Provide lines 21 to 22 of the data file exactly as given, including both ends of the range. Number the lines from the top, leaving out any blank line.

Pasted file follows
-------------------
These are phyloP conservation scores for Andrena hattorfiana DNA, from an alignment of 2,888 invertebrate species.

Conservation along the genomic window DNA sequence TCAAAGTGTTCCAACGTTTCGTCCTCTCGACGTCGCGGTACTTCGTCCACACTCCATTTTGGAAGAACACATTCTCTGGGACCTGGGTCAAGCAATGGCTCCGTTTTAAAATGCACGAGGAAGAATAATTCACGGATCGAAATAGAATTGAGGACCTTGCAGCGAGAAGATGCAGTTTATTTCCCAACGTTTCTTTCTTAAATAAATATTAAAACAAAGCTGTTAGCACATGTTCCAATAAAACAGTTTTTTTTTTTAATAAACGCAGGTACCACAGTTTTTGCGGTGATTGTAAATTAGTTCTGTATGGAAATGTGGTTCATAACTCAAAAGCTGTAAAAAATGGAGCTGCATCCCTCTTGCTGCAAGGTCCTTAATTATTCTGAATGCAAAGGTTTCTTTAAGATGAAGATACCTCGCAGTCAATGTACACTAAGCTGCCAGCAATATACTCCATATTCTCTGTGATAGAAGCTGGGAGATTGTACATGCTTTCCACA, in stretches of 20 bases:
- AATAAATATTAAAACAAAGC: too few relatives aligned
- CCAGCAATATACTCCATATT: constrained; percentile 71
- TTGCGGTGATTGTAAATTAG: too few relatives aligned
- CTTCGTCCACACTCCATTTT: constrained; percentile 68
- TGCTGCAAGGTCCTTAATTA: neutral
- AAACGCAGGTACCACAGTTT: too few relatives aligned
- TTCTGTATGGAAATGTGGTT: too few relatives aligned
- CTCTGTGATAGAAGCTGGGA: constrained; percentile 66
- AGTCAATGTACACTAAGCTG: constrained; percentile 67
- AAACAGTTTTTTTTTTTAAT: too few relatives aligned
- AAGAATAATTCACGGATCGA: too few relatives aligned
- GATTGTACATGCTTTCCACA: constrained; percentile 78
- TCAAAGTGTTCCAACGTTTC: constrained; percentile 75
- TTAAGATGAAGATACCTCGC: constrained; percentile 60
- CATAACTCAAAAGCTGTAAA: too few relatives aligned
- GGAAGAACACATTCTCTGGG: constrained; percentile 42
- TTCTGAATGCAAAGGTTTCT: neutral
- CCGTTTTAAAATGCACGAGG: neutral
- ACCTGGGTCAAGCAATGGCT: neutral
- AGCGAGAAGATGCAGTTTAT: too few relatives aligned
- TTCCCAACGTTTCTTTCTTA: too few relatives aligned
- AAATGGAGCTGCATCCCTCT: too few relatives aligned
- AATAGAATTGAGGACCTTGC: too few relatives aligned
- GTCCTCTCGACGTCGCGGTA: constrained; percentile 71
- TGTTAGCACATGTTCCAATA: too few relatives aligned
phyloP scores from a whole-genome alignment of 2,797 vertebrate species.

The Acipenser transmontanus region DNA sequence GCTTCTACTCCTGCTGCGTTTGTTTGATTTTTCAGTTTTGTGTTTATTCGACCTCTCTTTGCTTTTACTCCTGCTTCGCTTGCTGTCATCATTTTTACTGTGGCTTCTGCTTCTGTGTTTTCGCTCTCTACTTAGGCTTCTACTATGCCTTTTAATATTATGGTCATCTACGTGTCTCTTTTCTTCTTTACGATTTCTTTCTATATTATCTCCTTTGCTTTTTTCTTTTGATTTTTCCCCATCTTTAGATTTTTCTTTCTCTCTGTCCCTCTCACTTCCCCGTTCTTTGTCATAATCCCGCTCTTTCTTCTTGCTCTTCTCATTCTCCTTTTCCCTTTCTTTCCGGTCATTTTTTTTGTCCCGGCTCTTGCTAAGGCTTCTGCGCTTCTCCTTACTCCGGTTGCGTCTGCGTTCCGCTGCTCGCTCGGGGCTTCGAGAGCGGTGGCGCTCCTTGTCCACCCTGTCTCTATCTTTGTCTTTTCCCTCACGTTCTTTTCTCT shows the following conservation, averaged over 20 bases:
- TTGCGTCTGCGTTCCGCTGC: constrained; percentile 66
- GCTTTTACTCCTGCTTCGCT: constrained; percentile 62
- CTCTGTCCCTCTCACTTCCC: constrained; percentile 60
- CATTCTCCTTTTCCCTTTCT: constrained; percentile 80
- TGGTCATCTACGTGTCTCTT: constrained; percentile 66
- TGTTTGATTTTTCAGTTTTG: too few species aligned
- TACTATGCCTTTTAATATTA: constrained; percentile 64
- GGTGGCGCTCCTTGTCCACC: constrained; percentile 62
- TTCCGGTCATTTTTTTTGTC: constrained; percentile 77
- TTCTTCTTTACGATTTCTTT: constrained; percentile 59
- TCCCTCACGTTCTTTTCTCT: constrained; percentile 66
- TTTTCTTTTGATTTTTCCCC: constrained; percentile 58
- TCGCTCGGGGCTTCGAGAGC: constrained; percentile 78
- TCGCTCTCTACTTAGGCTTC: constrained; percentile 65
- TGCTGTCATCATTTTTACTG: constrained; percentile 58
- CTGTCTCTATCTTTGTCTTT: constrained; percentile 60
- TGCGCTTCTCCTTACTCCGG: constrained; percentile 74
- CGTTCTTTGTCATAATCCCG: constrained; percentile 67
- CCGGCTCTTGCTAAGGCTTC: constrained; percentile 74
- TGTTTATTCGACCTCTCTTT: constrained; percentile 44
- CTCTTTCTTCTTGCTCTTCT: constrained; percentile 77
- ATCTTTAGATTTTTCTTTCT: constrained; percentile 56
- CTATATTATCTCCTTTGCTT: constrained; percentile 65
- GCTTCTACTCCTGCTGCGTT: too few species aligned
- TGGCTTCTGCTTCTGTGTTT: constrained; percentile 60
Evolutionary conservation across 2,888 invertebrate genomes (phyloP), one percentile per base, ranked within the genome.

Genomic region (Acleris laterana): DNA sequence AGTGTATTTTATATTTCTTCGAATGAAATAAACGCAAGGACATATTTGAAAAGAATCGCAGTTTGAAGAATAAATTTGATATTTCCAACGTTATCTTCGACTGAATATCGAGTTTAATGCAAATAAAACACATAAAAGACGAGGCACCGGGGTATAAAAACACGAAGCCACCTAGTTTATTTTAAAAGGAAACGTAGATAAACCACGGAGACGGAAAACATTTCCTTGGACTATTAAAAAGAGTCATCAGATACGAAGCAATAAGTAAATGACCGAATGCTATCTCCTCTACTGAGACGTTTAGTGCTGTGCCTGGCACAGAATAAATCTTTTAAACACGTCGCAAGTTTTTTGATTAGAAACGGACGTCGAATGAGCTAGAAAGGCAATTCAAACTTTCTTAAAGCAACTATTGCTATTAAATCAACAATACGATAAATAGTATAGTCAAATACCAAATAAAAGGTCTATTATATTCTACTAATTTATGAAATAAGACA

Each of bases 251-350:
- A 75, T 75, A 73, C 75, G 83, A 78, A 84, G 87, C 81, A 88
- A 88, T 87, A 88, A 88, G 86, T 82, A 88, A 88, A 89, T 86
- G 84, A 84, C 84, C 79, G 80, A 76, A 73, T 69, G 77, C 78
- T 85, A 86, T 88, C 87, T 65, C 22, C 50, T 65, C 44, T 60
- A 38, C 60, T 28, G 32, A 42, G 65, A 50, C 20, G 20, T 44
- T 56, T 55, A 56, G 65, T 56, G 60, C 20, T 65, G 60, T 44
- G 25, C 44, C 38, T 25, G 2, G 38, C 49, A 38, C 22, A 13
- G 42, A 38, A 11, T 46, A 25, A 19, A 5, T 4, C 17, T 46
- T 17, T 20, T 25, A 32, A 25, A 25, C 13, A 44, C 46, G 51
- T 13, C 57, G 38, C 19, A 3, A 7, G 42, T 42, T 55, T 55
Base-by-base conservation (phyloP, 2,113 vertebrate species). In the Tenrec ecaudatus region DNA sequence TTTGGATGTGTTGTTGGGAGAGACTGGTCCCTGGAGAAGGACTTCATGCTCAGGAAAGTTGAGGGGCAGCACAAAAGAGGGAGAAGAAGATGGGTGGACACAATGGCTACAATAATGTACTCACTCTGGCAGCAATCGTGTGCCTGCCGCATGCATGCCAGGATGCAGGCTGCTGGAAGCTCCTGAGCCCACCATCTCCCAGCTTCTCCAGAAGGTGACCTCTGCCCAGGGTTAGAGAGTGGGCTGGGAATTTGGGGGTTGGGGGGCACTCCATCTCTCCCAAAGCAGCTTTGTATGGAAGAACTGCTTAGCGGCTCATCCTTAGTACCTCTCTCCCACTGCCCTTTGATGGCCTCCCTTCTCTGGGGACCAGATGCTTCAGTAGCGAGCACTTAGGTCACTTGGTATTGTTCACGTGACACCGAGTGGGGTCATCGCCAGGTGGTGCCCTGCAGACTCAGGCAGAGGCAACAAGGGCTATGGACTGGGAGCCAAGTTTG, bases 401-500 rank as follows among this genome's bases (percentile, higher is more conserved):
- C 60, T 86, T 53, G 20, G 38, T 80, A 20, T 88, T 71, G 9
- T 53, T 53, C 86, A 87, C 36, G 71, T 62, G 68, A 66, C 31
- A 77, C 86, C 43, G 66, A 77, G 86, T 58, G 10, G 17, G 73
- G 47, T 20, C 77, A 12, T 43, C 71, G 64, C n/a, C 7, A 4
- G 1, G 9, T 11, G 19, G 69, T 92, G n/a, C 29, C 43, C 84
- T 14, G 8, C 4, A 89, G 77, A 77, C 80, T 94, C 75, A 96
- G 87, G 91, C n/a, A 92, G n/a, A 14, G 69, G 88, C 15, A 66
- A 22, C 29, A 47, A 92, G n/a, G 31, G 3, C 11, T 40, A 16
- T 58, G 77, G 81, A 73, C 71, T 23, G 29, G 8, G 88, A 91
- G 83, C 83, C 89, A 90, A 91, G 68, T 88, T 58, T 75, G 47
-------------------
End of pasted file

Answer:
- ACCTGGGTCAAGCAATGGCT: neutral
- AGCGAGAAGATGCAGTTTAT: too few relatives aligned